News stories about the 800th anniversary a couple months ago attracted me to this book. I mean I was already vaguely aware it was forced on the hated King John. Plus the Bill of Rights was influenced by it. The hope is to learn something more from this history.
Jones does a good job establishing the political climate in England which led to barons entering into an open revolt and John needing to sign this document. Apparently like the United States Constitution, the Magna Carta was a living document for decades establishing the rights granted to the people in exchange for the king to be able to tax them. The influence centuries later and it has on us even 8 later is remarkable.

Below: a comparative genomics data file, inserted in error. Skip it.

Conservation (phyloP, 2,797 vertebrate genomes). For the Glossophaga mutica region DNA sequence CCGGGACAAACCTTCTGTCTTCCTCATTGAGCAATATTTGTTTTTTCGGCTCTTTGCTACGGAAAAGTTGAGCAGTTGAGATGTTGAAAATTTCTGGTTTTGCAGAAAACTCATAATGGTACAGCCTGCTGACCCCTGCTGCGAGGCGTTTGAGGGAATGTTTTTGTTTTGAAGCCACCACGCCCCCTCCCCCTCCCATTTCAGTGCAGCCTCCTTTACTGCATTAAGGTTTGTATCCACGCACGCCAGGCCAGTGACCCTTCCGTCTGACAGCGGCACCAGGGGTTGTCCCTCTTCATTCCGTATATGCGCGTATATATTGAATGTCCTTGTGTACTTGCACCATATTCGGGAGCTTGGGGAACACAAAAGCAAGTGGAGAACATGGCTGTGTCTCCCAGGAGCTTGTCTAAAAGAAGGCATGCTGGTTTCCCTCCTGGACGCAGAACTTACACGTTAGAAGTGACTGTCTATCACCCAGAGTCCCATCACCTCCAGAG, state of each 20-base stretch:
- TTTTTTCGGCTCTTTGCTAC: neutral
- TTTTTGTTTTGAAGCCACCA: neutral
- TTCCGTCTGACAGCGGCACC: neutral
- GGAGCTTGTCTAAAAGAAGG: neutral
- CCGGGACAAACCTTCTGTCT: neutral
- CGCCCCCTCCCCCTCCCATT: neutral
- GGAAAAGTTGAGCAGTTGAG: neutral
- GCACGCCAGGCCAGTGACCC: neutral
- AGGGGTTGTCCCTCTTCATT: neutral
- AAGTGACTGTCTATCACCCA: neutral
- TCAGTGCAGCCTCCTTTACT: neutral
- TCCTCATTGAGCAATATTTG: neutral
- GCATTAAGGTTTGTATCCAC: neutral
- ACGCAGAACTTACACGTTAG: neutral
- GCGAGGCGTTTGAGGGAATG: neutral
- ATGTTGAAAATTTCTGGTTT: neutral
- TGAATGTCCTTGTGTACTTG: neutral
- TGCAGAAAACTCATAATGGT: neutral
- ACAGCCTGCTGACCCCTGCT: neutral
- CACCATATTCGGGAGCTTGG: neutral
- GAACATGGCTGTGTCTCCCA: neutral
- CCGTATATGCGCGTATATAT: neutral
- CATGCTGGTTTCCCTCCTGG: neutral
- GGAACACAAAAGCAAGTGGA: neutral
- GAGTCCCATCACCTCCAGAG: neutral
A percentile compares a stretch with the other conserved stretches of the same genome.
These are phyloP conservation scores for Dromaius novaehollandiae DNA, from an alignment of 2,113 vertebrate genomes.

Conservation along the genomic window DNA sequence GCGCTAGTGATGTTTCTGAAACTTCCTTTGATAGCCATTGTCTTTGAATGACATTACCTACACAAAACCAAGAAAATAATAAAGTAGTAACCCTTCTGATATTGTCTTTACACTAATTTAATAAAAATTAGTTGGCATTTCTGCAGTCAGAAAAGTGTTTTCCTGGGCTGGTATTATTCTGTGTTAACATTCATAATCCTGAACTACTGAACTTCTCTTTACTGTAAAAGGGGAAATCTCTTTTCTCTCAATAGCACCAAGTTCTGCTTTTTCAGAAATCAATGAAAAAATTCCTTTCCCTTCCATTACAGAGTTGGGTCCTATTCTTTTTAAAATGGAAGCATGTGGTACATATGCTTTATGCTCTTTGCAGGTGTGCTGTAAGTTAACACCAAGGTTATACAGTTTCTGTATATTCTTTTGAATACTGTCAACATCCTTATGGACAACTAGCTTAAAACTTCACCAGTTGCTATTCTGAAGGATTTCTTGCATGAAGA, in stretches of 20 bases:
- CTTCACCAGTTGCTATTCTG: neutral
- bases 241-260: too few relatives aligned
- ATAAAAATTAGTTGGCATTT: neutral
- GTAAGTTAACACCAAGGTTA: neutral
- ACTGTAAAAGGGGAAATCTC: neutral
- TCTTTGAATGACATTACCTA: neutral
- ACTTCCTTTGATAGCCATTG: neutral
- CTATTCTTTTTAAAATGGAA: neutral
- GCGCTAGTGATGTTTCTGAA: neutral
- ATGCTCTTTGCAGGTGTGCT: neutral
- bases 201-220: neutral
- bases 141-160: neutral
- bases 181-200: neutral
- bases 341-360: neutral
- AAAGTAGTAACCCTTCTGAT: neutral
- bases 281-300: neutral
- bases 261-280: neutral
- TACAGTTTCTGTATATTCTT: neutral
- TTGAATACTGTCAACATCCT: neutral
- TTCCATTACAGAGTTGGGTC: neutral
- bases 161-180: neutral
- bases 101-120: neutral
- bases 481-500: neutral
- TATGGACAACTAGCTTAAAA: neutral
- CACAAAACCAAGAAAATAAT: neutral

Sadly, my main impression of King John is from Disney’s Robin Hood movie. And while I know the story of him came later, the real John whining and sucking his thumb feels pretty correct.
Some places were kind of confusing. (The copy has notes not to quote it before the publication date, so I’ll refrain from posting too much here.) Guess I can say sometimes a title is mentioned and half a page later a couple given names without context that they are linked to the title.
The text of the Magna Carta at the end was a nice touch.
From Review: Magna Carta: The Birth of Liberty published August 25, 2015 at 11:05PM.